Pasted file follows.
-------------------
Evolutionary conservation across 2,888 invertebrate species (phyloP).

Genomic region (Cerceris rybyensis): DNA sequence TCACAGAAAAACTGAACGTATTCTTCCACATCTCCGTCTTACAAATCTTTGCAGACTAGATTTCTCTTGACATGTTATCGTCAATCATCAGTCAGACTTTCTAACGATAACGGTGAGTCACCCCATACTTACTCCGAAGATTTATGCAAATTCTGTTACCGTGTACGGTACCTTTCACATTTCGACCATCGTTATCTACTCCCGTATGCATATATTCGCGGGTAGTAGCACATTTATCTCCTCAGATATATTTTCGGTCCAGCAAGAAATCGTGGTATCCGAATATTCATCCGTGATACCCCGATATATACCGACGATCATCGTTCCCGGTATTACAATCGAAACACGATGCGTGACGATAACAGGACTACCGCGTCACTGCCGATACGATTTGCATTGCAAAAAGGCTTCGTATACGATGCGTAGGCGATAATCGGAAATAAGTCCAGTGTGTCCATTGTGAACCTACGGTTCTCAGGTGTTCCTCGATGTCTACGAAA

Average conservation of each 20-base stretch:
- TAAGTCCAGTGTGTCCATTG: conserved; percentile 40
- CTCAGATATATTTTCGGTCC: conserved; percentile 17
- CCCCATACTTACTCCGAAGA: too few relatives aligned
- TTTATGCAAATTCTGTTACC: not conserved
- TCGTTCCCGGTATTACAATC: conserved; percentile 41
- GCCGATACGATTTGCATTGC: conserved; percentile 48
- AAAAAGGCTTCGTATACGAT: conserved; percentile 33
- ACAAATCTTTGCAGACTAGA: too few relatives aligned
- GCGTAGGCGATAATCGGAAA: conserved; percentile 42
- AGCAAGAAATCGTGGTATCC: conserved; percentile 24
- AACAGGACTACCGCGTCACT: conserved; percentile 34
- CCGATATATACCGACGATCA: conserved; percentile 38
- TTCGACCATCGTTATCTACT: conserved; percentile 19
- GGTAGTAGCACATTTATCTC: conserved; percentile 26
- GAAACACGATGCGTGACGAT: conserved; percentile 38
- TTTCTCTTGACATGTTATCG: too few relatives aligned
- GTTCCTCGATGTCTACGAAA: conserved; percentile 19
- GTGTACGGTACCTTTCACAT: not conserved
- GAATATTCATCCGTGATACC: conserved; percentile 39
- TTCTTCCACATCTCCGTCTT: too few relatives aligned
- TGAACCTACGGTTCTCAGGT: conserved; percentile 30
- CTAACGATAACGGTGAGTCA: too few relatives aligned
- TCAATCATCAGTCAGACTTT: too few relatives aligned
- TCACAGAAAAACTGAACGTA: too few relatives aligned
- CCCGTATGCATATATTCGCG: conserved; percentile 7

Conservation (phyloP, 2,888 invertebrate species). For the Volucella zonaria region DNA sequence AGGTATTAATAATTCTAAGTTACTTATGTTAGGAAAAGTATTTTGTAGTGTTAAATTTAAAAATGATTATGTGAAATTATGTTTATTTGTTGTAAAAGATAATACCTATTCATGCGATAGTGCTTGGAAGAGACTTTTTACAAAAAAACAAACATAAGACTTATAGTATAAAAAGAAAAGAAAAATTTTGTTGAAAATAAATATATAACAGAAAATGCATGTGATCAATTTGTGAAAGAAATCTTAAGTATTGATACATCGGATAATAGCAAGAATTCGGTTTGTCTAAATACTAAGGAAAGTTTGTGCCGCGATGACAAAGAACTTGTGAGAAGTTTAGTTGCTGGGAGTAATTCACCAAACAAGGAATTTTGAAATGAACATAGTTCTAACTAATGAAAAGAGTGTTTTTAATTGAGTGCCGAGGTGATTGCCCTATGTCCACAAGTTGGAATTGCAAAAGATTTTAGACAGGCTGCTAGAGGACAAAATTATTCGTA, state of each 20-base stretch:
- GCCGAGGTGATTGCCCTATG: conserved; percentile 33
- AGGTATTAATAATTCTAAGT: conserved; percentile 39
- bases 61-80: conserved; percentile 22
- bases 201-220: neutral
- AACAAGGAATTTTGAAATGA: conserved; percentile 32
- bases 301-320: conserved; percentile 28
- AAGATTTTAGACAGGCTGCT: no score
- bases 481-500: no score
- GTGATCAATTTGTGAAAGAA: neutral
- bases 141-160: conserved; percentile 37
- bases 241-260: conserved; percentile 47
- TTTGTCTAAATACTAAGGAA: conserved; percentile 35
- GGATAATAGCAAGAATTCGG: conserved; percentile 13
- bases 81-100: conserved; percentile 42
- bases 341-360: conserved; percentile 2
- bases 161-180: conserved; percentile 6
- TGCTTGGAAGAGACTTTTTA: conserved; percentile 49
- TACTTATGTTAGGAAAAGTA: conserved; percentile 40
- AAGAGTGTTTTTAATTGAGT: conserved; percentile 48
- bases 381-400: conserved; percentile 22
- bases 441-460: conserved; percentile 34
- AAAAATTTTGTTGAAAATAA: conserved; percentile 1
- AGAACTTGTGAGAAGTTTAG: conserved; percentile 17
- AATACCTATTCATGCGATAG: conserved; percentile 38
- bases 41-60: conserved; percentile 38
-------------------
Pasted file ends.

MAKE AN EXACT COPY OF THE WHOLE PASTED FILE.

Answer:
Evolutionary conservation across 2,888 invertebrate species (phyloP).

Genomic region (Cerceris rybyensis): DNA sequence TCACAGAAAAACTGAACGTATTCTTCCACATCTCCGTCTTACAAATCTTTGCAGACTAGATTTCTCTTGACATGTTATCGTCAATCATCAGTCAGACTTTCTAACGATAACGGTGAGTCACCCCATACTTACTCCGAAGATTTATGCAAATTCTGTTACCGTGTACGGTACCTTTCACATTTCGACCATCGTTATCTACTCCCGTATGCATATATTCGCGGGTAGTAGCACATTTATCTCCTCAGATATATTTTCGGTCCAGCAAGAAATCGTGGTATCCGAATATTCATCCGTGATACCCCGATATATACCGACGATCATCGTTCCCGGTATTACAATCGAAACACGATGCGTGACGATAACAGGACTACCGCGTCACTGCCGATACGATTTGCATTGCAAAAAGGCTTCGTATACGATGCGTAGGCGATAATCGGAAATAAGTCCAGTGTGTCCATTGTGAACCTACGGTTCTCAGGTGTTCCTCGATGTCTACGAAA

Average conservation of each 20-base stretch:
- TAAGTCCAGTGTGTCCATTG: conserved; percentile 40
- CTCAGATATATTTTCGGTCC: conserved; percentile 17
- CCCCATACTTACTCCGAAGA: too few relatives aligned
- TTTATGCAAATTCTGTTACC: not conserved
- TCGTTCCCGGTATTACAATC: conserved; percentile 41
- GCCGATACGATTTGCATTGC: conserved; percentile 48
- AAAAAGGCTTCGTATACGAT: conserved; percentile 33
- ACAAATCTTTGCAGACTAGA: too few relatives aligned
- GCGTAGGCGATAATCGGAAA: conserved; percentile 42
- AGCAAGAAATCGTGGTATCC: conserved; percentile 24
- AACAGGACTACCGCGTCACT: conserved; percentile 34
- CCGATATATACCGACGATCA: conserved; percentile 38
- TTCGACCATCGTTATCTACT: conserved; percentile 19
- GGTAGTAGCACATTTATCTC: conserved; percentile 26
- GAAACACGATGCGTGACGAT: conserved; percentile 38
- TTTCTCTTGACATGTTATCG: too few relatives aligned
- GTTCCTCGATGTCTACGAAA: conserved; percentile 19
- GTGTACGGTACCTTTCACAT: not conserved
- GAATATTCATCCGTGATACC: conserved; percentile 39
- TTCTTCCACATCTCCGTCTT: too few relatives aligned
- TGAACCTACGGTTCTCAGGT: conserved; percentile 30
- CTAACGATAACGGTGAGTCA: too few relatives aligned
- TCAATCATCAGTCAGACTTT: too few relatives aligned
- TCACAGAAAAACTGAACGTA: too few relatives aligned
- CCCGTATGCATATATTCGCG: conserved; percentile 7

Conservation (phyloP, 2,888 invertebrate species). For the Volucella zonaria region DNA sequence AGGTATTAATAATTCTAAGTTACTTATGTTAGGAAAAGTATTTTGTAGTGTTAAATTTAAAAATGATTATGTGAAATTATGTTTATTTGTTGTAAAAGATAATACCTATTCATGCGATAGTGCTTGGAAGAGACTTTTTACAAAAAAACAAACATAAGACTTATAGTATAAAAAGAAAAGAAAAATTTTGTTGAAAATAAATATATAACAGAAAATGCATGTGATCAATTTGTGAAAGAAATCTTAAGTATTGATACATCGGATAATAGCAAGAATTCGGTTTGTCTAAATACTAAGGAAAGTTTGTGCCGCGATGACAAAGAACTTGTGAGAAGTTTAGTTGCTGGGAGTAATTCACCAAACAAGGAATTTTGAAATGAACATAGTTCTAACTAATGAAAAGAGTGTTTTTAATTGAGTGCCGAGGTGATTGCCCTATGTCCACAAGTTGGAATTGCAAAAGATTTTAGACAGGCTGCTAGAGGACAAAATTATTCGTA, state of each 20-base stretch:
- GCCGAGGTGATTGCCCTATG: conserved; percentile 33
- AGGTATTAATAATTCTAAGT: conserved; percentile 39
- bases 61-80: conserved; percentile 22
- bases 201-220: neutral
- AACAAGGAATTTTGAAATGA: conserved; percentile 32
- bases 301-320: conserved; percentile 28
- AAGATTTTAGACAGGCTGCT: no score
- bases 481-500: no score
- GTGATCAATTTGTGAAAGAA: neutral
- bases 141-160: conserved; percentile 37
- bases 241-260: conserved; percentile 47
- TTTGTCTAAATACTAAGGAA: conserved; percentile 35
- GGATAATAGCAAGAATTCGG: conserved; percentile 13
- bases 81-100: conserved; percentile 42
- bases 341-360: conserved; percentile 2
- bases 161-180: conserved; percentile 6
- TGCTTGGAAGAGACTTTTTA: conserved; percentile 49
- TACTTATGTTAGGAAAAGTA: conserved; percentile 40
- AAGAGTGTTTTTAATTGAGT: conserved; percentile 48
- bases 381-400: conserved; percentile 22
- bases 441-460: conserved; percentile 34
- AAAAATTTTGTTGAAAATAA: conserved; percentile 1
- AGAACTTGTGAGAAGTTTAG: conserved; percentile 17
- AATACCTATTCATGCGATAG: conserved; percentile 38
- bases 41-60: conserved; percentile 38